21C1. Description. The diving trainer (Figure 21-1) consists of a duplicate of the port side of the control room with all the apparatus and equipment usually installed in that section of the submarine. The control room section is mounted so that it may be tilted to   assume all the normal up-and-down angles encountered in the actual operation of a submarine. The instruments and controls are mounted in their relative locations and all function just as when actually installed on a submarine.

Photo of diving trainer
Figure 21-1. The diving trainer

Photo of torpedo tube trainer
Figure 21-2. The torpedo tube trainer

The device is operated from a control stand in front of the room. This stand is the station of the instructor and affords him a full view of all the gages, instruments, and members of the control room personnel. The controls not normally installed on the port side of the control room are mounted in their relative positions at the side of the lecture room.

Electric and hydraulic controls enable the instructor to create conditions which are normally encountered and registered on the instruments. The student, acting as diving

  officer, then issues the necessary orders to attain the desired condition of the submarine. Every action necessary to diving, trimming, and surfacing the ship is carried out to the most exact detail and the response of the tilting section of the control room and the registry of the gages indicate to the student the same result as would be obtained with an actual submarine.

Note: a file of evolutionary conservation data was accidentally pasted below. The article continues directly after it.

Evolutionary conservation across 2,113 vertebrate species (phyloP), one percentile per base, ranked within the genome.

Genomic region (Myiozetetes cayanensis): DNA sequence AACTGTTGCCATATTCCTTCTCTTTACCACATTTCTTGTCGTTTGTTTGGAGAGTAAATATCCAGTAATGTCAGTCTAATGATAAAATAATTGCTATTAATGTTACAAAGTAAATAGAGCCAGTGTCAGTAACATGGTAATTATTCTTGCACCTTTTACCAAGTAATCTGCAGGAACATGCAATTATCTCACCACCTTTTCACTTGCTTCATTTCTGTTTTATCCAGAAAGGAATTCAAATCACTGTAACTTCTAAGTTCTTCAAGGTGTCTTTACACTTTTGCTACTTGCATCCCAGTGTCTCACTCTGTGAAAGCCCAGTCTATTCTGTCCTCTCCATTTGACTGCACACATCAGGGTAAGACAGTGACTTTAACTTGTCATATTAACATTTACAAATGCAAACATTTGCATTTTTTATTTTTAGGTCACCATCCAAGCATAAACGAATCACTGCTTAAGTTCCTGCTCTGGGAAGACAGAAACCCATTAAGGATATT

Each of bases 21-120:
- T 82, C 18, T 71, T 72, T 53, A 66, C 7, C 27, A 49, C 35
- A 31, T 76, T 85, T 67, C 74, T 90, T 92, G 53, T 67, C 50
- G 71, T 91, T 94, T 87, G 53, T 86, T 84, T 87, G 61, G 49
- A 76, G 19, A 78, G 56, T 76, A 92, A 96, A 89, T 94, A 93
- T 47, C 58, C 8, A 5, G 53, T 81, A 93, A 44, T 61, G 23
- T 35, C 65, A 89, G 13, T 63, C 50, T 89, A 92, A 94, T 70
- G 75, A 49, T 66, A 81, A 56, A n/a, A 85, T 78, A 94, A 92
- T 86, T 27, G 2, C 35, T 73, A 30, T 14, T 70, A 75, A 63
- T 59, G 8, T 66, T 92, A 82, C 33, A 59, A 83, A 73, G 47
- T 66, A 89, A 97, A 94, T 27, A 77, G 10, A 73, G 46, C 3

The use of this trainer has shortened the training period otherwise necessary and permits the training of an increased number of students.

21D1. Description. A recent innovation in training devices is an installation of a standard torpedo tube with all controls, interlocks, and mechanisms, and from which a standard torpedo may be fired and the procedure observed. (See Figure 21-2.)

The tube itself is an exact duplicate of those installed in the fleet-type submarines. The tube is mounted on the end of a water tight tank in which varying pressures, corresponding to assumed depths, can be attained. The torpedo tube muzzle extends into the tank and is fitted with the standard muzzle door. Guides along the bottom of this tank, and above the course of the fired torpedo, are installed to prevent any erratic course once the torpedo leaves the tube.

  Heavy glass windows in the side of the tank permit observations to be made of the torpedo's exit from the tube and the amount of bubble checked.

The torpedo is loaded into the tube and is fired in a normal manner and at normal speeds. At the rear end of the tank the torpedo enters a restricted passage. The water expelled from this passage exhausts through gradually reduced orifices and the torpedo is brought to a gentle stop. It is then pushed back through the tank and tube to the loading rack where it may be used again.

A gyro angle indicator regulator is mounted near the tube and any normal operation connected with torpedo fire may be duplicated.